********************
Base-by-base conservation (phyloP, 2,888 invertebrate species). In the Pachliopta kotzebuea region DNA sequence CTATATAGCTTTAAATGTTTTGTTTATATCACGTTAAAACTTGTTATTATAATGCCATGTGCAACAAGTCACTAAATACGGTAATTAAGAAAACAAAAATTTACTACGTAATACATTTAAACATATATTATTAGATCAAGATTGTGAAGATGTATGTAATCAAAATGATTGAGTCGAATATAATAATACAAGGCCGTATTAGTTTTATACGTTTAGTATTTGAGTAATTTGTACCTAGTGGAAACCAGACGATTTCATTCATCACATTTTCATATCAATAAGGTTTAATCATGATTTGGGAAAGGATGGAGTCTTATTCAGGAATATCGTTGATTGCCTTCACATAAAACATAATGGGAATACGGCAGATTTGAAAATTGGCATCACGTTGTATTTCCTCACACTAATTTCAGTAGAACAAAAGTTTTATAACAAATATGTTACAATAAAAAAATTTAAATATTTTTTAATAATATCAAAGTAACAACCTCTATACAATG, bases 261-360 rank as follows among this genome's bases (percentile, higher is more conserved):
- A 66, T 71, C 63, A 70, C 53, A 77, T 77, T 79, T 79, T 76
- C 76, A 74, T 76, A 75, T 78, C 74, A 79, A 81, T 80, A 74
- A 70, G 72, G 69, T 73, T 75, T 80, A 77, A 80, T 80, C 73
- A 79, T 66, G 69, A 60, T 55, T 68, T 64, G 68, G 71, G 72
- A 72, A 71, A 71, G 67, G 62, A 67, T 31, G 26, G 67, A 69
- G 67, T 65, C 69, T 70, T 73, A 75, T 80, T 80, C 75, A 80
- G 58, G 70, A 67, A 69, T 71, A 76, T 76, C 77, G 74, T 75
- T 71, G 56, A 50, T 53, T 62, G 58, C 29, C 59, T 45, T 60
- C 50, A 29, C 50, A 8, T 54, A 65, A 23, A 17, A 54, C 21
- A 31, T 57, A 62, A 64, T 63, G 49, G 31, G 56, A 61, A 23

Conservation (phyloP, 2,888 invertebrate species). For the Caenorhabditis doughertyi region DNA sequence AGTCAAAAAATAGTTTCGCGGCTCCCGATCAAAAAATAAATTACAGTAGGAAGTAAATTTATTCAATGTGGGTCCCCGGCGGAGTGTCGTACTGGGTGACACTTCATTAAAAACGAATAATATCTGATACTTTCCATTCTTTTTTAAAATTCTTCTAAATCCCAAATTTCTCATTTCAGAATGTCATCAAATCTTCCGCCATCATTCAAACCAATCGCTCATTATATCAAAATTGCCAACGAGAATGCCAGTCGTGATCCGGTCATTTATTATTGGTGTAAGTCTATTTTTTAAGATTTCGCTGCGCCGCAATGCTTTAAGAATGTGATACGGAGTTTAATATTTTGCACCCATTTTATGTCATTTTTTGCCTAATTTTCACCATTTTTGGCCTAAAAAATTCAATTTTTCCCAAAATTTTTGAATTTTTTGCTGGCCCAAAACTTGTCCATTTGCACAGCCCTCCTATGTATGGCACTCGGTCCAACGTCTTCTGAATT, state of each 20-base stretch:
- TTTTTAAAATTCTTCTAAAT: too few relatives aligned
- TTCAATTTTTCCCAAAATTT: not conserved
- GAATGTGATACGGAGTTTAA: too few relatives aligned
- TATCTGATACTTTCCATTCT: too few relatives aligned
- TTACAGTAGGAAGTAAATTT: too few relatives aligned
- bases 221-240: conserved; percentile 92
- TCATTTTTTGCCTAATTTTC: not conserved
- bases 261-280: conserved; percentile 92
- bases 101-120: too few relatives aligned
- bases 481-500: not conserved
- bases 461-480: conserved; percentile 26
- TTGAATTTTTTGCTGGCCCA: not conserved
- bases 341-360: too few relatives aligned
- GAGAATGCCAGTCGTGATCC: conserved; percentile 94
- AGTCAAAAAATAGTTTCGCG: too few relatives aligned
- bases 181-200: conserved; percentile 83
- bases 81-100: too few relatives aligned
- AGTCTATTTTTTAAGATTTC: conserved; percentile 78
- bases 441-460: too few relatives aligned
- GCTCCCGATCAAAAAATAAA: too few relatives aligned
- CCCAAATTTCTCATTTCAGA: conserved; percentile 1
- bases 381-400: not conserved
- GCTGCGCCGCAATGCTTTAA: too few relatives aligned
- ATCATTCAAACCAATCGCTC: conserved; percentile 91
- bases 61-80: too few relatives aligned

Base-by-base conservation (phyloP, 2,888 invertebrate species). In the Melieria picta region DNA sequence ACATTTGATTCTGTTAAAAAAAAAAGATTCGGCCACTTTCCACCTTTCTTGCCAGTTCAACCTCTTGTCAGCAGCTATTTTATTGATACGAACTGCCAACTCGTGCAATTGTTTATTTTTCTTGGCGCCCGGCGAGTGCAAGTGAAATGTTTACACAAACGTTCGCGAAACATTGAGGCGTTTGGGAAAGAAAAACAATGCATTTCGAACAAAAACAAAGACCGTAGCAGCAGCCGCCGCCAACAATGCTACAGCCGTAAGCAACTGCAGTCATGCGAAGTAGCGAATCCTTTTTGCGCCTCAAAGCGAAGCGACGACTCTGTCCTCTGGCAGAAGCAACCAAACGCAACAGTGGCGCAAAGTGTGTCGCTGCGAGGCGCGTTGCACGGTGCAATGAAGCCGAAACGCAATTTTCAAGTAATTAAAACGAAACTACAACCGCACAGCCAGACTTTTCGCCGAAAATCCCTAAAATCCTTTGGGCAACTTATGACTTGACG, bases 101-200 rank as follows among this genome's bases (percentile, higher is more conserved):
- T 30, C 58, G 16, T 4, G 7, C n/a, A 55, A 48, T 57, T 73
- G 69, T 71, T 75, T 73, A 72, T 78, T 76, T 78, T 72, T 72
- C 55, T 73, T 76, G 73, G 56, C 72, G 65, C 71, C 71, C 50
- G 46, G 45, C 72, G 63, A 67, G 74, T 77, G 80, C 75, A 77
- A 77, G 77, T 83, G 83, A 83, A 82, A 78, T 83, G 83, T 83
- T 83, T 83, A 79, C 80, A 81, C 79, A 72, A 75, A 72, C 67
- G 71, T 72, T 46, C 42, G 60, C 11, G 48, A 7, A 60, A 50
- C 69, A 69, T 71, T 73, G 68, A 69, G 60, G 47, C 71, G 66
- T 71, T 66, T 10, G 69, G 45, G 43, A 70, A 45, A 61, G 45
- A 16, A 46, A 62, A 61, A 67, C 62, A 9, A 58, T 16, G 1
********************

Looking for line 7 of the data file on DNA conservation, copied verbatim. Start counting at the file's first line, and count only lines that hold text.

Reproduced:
- G 67, T 65, C 69, T 70, T 73, A 75, T 80, T 80, C 75, A 80